As my husband, Troy, was taking our dog, Rowdy, for a walk the other day, he noticed something sprouting out of our garden. Garlic!!
Last year while in class, Marne’ Fox came and told us about the health benefits of garlic. She gave each of us a head of garlic and told us how to plant it. Marne’ invited those of us who wanted to know more, to come and talk with her husband Dan, the Garlic King. I took her up on her offer and spent over an hour visiting with Dan and learning about hard neck, soft neck, porcelain, purple, and probably other types of garlic that I’ve since forgotten. Dan kindly shared several varieties with me, and my husband and I took up most of our garden space by planting garlic.
Troy wasn’t too happy but, being the wonderful husband that he is, he acquiesced and helped me plant the garlic cloves. We planted a little late in the season so all winter long while the temperatures dropped lower than they’d been in years, I worried. When he told me that deer had been walking around in our garden, I worried. When I found out that the pesky little pocket gofer that had suddenly decided to visit our yard liked roots and bulbs, I worried.
All that worry was replaced with joy when he came in from his walk and told me that the garlic had started to sprout! Of course I had to run out and see for myself, but there it was.
You’re probably wondering WHY I would take up 3/4 of our small garden with garlic! Well, as Marne’ explained, garlic has quite a few health benefits. In addition to building your immune system, garlic has been shown to reduce plaque formation in blood vessels and even dissolve existing plaque, lower blood pressure, and reduce risk for several types of cancer. It helps prevent blood clots from forming, lowers or helps regulate blood sugar, helps remove heavy metals from the body, can kill some strains of bacteria that have become immune or resistant to modern antibiotics, has anti-fungal and anti-viral properties, and dramatically reduces yeast infections due to Candida. Garlic also has anti-oxidant properties and is a source of selenium. (Selenium is a trace mineral that combines with proteins to make selenoproteins which are important antioxidant enzymes. Selenoproteins help prevent cellular damage from free radicals, help regulate thyroid function and play a role in the immune system.)
Garlic contains a variety of sulphur-containing compounds including allicin and diallyl sulphides. Allicin has antibiotic properties and is also an excellent anti-fungal. Chopping the garlic forms sulfenic acid which breaks down into allicin. The finer the pieces are chopped the more allicin released by the garlic. It’s best to let the chopped garlic sit for 7 or 14 minutes before swollowing because for some reason every 6 and 1/4 miutes or so there’s a rapid and dramatic increase in the conversion of sulfenic acid to allicin that lasts for about 30 seconds and then drops off to normal again for another 6 and 1/4 minutes and then there’s a sharp increase again for another 30 seconds or so and then it drops back down. By waiting 7 minutes you get the benefit of the first boost and if you wait until 14 minutes you get the exra boost of the second stage. (Marne’ and Dan swollow a teaspoon every night before bed. Marne’ explained that swollowing instead of chewing elimiates “garlic breath”.)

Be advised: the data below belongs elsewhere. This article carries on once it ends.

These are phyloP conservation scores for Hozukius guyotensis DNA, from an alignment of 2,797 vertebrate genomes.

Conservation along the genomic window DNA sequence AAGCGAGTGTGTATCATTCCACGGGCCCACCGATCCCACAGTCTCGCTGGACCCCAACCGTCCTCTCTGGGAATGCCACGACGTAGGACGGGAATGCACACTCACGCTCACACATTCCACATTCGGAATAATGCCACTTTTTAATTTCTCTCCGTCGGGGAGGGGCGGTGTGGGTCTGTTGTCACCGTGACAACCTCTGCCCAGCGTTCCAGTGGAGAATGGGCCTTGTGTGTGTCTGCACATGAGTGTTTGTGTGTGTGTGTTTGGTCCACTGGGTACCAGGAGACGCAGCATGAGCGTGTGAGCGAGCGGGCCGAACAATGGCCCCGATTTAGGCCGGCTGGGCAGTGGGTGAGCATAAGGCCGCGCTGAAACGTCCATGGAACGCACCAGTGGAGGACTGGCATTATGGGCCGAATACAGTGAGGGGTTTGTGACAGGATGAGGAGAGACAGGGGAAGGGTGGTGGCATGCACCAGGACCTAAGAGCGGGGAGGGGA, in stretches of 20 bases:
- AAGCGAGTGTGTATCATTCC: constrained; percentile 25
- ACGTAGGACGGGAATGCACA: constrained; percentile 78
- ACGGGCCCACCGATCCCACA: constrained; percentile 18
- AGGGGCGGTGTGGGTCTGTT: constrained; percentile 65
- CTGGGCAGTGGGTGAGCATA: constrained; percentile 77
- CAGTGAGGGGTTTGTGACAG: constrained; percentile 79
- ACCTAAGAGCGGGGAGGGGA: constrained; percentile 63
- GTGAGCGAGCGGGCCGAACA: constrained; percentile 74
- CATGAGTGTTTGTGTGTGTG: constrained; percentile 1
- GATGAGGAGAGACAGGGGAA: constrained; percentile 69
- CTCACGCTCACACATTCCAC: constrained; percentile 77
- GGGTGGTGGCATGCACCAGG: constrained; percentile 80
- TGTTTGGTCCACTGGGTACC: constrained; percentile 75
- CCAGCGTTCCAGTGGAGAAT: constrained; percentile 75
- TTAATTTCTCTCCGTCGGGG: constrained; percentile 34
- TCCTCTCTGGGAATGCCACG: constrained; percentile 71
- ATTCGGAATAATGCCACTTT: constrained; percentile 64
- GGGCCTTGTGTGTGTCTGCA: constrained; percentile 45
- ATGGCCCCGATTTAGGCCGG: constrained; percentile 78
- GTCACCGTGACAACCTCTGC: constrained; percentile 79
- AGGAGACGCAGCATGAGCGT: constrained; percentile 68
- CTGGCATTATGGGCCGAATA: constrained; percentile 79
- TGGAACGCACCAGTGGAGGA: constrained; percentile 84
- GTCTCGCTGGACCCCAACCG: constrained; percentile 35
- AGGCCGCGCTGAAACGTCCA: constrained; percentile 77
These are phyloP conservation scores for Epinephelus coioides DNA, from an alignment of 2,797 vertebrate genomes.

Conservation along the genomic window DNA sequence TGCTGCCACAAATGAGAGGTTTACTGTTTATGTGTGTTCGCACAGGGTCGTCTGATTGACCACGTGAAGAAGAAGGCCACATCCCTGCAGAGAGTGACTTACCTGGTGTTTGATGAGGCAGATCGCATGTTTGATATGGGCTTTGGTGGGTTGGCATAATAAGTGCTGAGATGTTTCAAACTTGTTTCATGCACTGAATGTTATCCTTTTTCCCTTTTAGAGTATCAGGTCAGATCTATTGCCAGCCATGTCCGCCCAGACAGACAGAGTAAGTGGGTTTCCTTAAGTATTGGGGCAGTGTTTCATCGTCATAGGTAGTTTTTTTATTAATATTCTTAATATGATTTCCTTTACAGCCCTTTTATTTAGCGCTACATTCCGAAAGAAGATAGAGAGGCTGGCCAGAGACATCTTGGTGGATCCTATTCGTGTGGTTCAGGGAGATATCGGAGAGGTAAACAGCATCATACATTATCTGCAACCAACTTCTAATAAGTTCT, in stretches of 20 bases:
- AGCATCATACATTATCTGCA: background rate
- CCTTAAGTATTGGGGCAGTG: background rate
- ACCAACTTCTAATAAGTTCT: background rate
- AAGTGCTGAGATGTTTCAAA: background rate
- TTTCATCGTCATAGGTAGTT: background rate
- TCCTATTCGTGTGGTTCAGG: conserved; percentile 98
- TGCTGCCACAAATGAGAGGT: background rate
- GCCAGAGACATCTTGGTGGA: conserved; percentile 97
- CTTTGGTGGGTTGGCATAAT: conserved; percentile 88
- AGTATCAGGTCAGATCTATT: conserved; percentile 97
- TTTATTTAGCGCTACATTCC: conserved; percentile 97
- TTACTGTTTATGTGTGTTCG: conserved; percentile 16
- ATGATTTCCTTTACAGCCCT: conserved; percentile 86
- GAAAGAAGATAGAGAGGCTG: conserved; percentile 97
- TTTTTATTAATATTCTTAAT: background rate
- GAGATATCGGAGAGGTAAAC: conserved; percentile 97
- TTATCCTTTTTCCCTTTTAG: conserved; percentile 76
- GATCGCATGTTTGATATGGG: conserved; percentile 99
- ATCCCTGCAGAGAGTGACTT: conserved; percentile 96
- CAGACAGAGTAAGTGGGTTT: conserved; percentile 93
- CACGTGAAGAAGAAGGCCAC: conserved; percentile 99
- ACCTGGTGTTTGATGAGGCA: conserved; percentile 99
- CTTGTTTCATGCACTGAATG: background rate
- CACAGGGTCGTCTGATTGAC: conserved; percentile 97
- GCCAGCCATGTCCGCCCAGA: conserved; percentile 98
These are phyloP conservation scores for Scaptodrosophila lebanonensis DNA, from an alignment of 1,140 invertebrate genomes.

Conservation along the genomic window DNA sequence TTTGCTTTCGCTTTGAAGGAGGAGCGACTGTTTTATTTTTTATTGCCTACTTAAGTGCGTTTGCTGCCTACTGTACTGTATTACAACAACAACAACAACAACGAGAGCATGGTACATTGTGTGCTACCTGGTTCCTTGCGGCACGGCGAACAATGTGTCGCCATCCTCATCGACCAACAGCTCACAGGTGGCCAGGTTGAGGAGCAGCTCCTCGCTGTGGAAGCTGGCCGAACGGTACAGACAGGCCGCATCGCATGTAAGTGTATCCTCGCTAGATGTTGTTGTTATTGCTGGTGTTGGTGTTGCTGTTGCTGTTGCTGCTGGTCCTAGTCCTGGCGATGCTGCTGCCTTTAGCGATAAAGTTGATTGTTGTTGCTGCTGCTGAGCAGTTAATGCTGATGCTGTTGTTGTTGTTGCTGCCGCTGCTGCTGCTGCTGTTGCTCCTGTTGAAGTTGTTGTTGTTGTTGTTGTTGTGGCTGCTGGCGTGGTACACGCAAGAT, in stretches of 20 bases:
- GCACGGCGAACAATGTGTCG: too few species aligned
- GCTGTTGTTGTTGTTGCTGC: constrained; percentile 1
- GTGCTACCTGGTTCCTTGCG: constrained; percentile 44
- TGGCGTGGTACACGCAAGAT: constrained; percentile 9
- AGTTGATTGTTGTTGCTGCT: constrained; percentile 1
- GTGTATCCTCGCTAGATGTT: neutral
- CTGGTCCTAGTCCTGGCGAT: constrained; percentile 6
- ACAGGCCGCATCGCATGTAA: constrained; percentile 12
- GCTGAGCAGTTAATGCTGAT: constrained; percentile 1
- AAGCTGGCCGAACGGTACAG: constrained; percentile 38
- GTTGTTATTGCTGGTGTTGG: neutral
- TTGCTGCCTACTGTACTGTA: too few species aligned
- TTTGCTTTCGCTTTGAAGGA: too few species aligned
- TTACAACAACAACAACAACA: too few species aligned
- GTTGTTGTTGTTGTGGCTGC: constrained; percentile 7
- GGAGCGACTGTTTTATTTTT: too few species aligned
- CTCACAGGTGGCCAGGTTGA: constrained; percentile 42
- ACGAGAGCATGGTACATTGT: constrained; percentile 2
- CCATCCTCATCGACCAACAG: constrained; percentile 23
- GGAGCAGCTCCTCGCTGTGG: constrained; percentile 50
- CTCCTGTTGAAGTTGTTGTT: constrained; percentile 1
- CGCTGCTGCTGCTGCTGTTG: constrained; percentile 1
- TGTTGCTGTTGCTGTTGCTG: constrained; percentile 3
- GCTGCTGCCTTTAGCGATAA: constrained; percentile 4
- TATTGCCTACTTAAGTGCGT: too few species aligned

Allicin starts to degrade immediately after it’s produced, so it’s effectiveness decreases over time. Chopped garlic left at room temperature loses allicin quickly the first day and gradually each day after for about a week until there’s little allicin left. Cooking also speeds up the process so you’ll want to add garlic to any dish during the last 10 minutes of cooking. Microwaving seems to totally destroy allicin and eliminate any health benefits. Putting chopped garlic in water though, stabilizes the allicin for a while and it can maintain it’s antibiotic properties for about 28 days. After placing the chopped raw garlic in water, wait at least 15 minutes before using but an hour or two is better because more allicin will have formed. An interesting thing about garlic water is that it has both water-soluble and fat-soluble compounds that work their way through the body in different ways. The water-soluble compounds go through the venous system and the fat-solubles enter and go through the lymphatic system.
Another compound found in garlic, diallyl sulphides, is less powerful than allicin, but still has health beneifts. Diallyl sulphides boost the immune system, and may help lower LDL levels and improve circulation. Diallyl sulphides do not degrade as quickly and they survive during cooking. The garlic still needs to be chopped or crushed to produce the sulphides, and they break down in the body within a few hours. So for maximum benefits some suggest that you have a little garlic often rather than one large dose daily.
So how much garlic should you take? The American Dietetic Association suggested about 1 fresh clove per day (600 – 900 mg).